At dawn, the owners take guests to Tramontana Hill to watch the blazing sunrise. Beach dinners are made with fish fresh from the net and fennel liqueur. All you need here is a dinghy to zig-zag between sea stacks, purple sponge sea grottos, and natural rock arches that almost look ready to crumble.
Suntan naked in quarries in Favignana
In one sea grotto on Favignana, myth has it that the beautiful nymph Calypso seduced wandering Greek hero Odysseus on his return home from the Trojan War. Today, locals have a habit of suntanning naked behind the huge stones of former quarries, which have been turned into lush gardens covered in thick vegetation.
If you’re looking to get stranded here for a few years yourself, the best way to explore the butterfly-shaped isle is either by bike or fishermen-guided boat tours that take you to sunbathe in hidden inlets with fluorescent-blue waves. The most spectacular of all such beaches is Cala Rossa.
Favignana also used to host a tuna factory that’s now been turned into a museum, and restaurants serve tuna delicacies of all kinds.
Explore ghostly sea grotto parties in Levanzo
The juxtaposition of dazzling whitewashed fishermen's dwellings with the turquoise blue of the shimmering sea is only one good reason to visit Levanzo. The other, main lure is the maze of sea grottos you can explore on a guided boat tour with a savvy fisherman guide who enjoys spinning tales.
The Genoese Grotto, which was first inhabited by prehistoric people, just might be the most fascinating. Today, you can still see wall drawings and symbols that tell the story of the origins of the universe. Nearby, the so-called Flintstone Village is a former seaside hippie retreat where nudists lived in the 1960’s in straw huts and caves, and partied in sea grottos.
After you’re done riding a dinghy around to the different caves and snorkeling along the shore, try walking to different inlets and pebble beaches, and then indulge in grilled giant octopus served on a lava rock plate.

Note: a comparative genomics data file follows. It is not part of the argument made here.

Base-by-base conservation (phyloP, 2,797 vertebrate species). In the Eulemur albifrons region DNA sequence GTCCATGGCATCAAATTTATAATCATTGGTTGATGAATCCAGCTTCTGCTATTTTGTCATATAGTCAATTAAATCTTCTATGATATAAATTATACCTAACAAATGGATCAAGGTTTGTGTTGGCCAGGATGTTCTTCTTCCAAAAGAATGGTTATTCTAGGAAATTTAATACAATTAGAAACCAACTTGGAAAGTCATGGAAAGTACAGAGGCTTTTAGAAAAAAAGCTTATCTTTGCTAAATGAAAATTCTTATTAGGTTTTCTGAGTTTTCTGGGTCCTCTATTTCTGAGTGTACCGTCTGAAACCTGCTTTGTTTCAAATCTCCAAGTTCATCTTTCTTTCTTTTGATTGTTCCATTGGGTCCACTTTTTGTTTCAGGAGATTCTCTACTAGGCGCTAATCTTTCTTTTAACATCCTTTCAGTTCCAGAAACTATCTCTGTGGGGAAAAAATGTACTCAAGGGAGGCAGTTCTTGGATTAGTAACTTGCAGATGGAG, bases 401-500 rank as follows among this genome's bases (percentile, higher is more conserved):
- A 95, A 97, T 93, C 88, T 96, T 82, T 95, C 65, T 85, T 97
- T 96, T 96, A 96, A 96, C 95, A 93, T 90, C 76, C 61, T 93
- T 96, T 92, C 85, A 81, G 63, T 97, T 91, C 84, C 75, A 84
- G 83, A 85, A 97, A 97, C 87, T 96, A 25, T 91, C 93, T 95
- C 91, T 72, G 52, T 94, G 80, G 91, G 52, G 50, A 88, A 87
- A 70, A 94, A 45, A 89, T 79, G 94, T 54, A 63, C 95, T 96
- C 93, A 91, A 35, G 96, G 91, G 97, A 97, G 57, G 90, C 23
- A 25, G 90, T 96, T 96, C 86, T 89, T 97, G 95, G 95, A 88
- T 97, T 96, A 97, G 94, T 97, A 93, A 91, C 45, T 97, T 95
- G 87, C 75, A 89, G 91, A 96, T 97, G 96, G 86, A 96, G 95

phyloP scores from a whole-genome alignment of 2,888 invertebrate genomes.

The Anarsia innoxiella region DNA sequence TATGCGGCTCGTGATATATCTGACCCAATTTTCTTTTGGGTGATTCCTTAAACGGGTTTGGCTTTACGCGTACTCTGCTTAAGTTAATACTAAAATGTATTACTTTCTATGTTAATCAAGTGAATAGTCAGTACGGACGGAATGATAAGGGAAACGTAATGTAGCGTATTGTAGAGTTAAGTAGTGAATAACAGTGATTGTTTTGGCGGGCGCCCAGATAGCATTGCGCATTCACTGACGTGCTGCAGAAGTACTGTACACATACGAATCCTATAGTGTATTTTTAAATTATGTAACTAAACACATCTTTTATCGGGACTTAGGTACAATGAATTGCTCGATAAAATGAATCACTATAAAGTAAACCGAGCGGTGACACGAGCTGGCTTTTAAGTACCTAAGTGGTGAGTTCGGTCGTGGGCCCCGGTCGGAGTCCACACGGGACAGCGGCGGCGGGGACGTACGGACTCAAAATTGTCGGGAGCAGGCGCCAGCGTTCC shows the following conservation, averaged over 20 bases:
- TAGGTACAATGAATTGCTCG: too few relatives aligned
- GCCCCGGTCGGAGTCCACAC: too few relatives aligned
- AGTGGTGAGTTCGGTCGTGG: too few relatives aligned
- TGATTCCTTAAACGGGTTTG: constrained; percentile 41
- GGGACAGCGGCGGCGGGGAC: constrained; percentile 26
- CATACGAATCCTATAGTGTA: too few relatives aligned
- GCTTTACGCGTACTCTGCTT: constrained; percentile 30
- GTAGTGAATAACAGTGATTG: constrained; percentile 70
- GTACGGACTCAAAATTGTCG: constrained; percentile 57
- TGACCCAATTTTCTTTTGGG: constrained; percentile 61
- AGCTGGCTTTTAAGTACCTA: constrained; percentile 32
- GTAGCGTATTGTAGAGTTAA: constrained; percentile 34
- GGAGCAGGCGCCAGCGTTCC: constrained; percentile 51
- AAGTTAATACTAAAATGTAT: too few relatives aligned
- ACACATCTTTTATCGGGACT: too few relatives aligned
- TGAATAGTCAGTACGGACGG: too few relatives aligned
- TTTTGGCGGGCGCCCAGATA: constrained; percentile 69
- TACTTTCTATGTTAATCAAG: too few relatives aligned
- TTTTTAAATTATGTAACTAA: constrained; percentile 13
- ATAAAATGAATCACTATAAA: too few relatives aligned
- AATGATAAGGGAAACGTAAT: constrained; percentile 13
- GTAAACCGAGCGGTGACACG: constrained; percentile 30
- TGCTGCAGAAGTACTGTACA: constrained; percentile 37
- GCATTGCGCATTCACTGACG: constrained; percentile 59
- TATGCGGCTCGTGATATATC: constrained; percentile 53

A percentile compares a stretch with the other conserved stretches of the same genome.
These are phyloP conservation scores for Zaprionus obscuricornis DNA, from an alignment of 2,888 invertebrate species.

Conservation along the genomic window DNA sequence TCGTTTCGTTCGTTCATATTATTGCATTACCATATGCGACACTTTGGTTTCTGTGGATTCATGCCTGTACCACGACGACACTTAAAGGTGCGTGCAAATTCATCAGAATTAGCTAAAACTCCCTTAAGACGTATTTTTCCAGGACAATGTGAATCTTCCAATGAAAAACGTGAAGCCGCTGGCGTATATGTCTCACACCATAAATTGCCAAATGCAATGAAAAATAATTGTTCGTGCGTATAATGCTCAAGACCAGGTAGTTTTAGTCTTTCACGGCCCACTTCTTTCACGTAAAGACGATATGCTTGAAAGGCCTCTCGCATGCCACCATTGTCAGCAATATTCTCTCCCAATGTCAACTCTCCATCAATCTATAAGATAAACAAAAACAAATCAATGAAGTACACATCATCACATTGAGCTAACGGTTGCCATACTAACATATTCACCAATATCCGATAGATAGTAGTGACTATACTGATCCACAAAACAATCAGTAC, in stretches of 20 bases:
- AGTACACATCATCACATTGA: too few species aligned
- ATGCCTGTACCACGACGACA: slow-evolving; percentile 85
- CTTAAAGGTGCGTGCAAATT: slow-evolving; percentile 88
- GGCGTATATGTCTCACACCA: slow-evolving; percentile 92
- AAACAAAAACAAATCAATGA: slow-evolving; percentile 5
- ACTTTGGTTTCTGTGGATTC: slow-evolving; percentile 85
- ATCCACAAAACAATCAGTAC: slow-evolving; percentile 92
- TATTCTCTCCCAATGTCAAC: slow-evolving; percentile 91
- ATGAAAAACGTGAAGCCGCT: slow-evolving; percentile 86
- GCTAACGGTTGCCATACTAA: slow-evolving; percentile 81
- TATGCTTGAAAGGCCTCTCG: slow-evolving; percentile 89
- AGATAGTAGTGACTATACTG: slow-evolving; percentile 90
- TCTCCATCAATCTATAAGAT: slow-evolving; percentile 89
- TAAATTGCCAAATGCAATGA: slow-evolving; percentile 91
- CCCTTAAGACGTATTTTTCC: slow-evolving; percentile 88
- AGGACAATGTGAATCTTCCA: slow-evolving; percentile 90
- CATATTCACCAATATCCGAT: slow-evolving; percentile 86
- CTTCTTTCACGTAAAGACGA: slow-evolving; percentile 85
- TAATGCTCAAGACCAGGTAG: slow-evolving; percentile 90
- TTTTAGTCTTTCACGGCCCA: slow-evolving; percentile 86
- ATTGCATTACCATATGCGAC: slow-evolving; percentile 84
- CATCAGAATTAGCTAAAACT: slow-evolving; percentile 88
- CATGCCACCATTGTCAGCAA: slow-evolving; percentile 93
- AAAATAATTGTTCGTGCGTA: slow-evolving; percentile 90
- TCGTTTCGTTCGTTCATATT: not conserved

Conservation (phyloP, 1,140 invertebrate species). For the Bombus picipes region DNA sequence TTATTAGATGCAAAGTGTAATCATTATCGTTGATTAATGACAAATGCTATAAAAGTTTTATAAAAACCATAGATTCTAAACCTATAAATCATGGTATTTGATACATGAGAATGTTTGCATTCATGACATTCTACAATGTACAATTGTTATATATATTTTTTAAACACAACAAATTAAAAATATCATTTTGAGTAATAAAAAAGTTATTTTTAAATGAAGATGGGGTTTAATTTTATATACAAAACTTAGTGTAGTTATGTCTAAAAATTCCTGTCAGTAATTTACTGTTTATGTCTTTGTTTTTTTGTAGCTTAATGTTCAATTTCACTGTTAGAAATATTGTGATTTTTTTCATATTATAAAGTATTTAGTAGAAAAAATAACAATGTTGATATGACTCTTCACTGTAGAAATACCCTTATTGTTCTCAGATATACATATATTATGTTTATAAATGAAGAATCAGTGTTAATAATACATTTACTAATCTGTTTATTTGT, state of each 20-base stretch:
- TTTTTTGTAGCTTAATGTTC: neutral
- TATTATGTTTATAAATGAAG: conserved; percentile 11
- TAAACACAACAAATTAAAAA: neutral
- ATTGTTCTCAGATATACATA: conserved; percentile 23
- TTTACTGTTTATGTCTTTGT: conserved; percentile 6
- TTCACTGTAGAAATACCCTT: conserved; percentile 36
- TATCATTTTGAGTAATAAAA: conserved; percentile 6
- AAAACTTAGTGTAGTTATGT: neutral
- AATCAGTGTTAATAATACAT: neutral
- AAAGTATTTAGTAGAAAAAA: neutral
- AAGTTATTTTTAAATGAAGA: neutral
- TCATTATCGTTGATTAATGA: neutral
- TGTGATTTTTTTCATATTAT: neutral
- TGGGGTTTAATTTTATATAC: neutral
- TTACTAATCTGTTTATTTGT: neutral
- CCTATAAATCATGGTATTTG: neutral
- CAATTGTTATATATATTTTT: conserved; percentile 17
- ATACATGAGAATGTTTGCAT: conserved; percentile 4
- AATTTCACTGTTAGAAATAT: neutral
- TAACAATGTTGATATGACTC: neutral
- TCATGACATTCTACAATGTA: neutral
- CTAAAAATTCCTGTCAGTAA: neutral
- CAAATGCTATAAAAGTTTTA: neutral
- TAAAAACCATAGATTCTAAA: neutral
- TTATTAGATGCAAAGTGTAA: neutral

Visit a former prison fortress in Santo Stefano
Santo Stefano was once used as a former prison in the time of ancient Rome and later for anti-fascists, but the island has since been reclaimed by nature. Now, its waters are a snorkeling and scuba diving mecca brimming with baby barracudas and giant groupers. Though there’s still a horseshoe-shaped fortress at the top of a hill, a jungle of palms and fig trees has grown over the prison cells.
Just off the coast between Rome and Naples, the minuscule atoll can be reached via boat from the nearby sister isle of Ventotene, where scuba diving tours regularly depart.
Jog up the ‘killer climb’ in San Domino
The thick pinewood and dark blue waters of San Domino send out a siren call to adventurers. This main island of the Tremiti Archipelago is not a place for everyone, since you need to climb one long, steep road from where ferry boats land to the houses, hotels, and main piazza above. Some super-fit locals who jog up and down the steps have nicknamed it the “killer climb.”
Muscular thighs are also needed to reach the many solitary pebble inlets and cliffs that are fantastic for snorkeling. It’s safe to say this isn’t really the place for sun tanning unless you can cling to the granite rocks like a crab. In other words, not really a destination for flip-flops.
Swim with and then eat dwarf shrimp ceviche in Ustica
Ustica is shrimp heaven both for gourmands and scuba divers. The specialty dish here is made of raw dwarf shrimps served with lemon juice, while the greatest dive is inside the so-called “shrimp underwater cave,” where you get to stare into the flashlight-like eyes of shrimps staring back at you.
Head to the fishermen's village for a layer of cottages connected by steep staircases—which means it’s best to pack light. Forget clubbing here: in the evenings, the greatest thrill on Ustica is meeting in the tiny piazza for a gelato. You could check out Deadman’s Cliff or head somewhere less spooky, like the hilly, fluorescent-green countryside dotted with orchards, solitary farmer dwellings, and old donkey trails.